Solid Messages from SolidWorks World7 Feb, 2008 By: Jeffrey Rowe
Inspiring presentations by MCAD industry leaders focused on creativity in design.
I just returned from the SolidWorks World 2008 user conference in San Diego. With almost 4,700 other attendees, the event celebrated its tenth anniversary and provided a great opportunity to rub elbows with SolidWorks users, executives, employees, partners, and resellers. There's something for everyone who attends this event.
A Word from R&D
On Sunday, before the conference had officially started, SolidWorks put together several sessions for the benefit of the press. One of the sessions I attended was a panel discussion with members of the SolidWorks R&D team. The panel members stressed that the company would be spending more time and resources on QC/QA instead of just piling on more features and functionality in future SolidWorks releases. They responded to the inevitable question about the overhauled (and for some, problematic) user interface for SolidWorks 2008 by saying that they could have spread out the changes over several releases, but rather, chose to make them all at once. The panel did say, however, that SolidWorks 2009 would have a more "flexible" user interface, but did not divulge any details.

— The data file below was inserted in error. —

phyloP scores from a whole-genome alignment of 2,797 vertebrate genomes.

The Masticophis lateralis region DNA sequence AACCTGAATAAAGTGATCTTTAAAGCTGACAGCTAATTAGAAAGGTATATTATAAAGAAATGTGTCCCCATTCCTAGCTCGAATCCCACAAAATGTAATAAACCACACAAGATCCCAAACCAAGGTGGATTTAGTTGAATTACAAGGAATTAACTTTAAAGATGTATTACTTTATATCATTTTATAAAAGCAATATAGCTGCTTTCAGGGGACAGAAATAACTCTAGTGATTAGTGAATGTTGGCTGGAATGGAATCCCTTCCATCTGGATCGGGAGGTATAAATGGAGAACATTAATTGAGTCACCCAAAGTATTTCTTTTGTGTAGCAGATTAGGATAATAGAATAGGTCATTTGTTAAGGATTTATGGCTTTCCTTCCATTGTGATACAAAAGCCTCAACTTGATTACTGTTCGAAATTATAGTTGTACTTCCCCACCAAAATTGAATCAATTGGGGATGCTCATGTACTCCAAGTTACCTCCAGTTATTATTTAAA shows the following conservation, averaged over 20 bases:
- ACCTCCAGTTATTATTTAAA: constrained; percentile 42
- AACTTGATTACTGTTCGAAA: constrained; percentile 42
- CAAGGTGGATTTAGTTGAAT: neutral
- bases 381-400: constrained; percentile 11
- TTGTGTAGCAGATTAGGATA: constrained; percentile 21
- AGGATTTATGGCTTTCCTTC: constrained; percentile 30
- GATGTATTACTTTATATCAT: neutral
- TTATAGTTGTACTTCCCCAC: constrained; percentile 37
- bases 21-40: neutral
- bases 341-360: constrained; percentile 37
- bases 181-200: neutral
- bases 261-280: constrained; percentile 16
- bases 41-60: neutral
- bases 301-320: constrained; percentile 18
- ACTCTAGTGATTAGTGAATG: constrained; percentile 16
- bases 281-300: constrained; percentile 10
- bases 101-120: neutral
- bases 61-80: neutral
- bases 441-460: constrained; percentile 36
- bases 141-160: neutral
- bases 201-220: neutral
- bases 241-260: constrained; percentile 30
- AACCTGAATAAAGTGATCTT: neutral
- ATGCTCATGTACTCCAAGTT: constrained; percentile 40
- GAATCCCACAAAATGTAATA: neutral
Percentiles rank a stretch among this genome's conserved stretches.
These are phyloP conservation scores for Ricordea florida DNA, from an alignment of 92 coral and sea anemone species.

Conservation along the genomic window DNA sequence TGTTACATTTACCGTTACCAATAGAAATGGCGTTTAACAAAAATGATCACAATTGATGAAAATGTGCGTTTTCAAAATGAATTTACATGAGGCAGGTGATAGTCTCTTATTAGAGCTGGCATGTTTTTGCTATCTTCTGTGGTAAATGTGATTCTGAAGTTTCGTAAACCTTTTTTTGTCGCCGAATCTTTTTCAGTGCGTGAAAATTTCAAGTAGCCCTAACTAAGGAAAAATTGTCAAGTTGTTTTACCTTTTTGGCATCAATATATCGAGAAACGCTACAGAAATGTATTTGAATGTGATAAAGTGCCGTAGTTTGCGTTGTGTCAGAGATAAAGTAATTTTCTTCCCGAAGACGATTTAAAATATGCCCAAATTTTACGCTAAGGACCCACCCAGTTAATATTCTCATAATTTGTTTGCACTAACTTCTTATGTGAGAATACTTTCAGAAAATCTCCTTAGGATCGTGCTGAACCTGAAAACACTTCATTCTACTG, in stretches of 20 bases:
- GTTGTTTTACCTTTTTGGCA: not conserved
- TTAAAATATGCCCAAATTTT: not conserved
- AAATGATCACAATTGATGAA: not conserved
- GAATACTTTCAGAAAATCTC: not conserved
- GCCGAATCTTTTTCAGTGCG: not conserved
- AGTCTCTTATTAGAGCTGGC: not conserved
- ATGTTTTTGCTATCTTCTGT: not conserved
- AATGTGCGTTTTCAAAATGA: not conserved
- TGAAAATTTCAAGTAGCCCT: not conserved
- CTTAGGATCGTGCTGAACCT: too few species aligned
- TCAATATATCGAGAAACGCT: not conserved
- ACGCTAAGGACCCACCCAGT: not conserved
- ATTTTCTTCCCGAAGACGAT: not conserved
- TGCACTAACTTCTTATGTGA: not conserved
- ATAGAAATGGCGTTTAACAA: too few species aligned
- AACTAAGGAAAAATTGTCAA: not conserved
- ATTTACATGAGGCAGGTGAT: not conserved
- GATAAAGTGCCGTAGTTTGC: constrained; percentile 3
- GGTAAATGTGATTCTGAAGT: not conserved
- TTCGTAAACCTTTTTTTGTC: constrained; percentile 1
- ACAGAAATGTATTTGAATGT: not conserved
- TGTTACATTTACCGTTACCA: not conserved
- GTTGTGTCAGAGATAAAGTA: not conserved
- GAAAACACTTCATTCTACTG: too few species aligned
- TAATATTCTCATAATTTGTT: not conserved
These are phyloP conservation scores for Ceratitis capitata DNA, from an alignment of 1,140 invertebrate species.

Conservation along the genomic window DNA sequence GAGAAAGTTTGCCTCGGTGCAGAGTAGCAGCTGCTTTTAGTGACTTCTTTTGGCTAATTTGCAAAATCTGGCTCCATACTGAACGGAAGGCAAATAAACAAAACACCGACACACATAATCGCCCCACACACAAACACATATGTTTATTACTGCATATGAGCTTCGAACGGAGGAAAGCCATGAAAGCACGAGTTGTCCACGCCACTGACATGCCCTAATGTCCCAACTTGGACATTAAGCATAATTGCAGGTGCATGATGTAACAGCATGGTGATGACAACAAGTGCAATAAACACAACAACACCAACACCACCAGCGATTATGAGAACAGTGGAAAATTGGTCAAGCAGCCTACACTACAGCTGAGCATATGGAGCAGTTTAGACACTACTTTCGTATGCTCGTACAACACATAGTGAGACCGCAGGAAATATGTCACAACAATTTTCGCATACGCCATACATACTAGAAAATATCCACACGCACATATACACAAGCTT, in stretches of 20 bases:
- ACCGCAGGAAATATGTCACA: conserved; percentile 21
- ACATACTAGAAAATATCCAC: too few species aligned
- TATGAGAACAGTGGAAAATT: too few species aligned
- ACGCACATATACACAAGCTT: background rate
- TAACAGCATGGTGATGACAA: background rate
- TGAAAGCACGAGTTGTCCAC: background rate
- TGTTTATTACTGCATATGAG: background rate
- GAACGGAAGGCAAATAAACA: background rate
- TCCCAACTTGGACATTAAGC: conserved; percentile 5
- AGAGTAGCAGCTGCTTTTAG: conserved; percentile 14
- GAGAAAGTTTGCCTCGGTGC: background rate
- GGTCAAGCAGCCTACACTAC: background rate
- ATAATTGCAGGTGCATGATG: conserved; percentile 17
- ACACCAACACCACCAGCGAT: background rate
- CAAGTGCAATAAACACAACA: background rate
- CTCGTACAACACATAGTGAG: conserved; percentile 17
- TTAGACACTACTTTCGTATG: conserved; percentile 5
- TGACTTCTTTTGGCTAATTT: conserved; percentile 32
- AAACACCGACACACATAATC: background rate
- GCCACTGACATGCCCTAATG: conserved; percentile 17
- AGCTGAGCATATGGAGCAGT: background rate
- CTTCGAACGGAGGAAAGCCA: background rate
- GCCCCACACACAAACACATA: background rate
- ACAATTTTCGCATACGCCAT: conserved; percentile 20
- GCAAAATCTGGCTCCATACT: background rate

Scott Harris, a SolidWorks employee from the beginning and an instrumental person in new product development and R&D, touched on several interesting trends including these:
- the possibility of large-scale, open-source CAD software
- gaming being used increasingly as the benchmark for CAD products
- design intent becoming more important than geometry
- surfacing mathematics emerging that will ultimately replace NURBS
He also said he expected to see more specialized and niche subsets of CAD packages to come on the market for, say, sheet metal or plastic mold design. Finally, he expects MCAD functionality and the market itself to change much more in the next ten years than it has in the previous ten.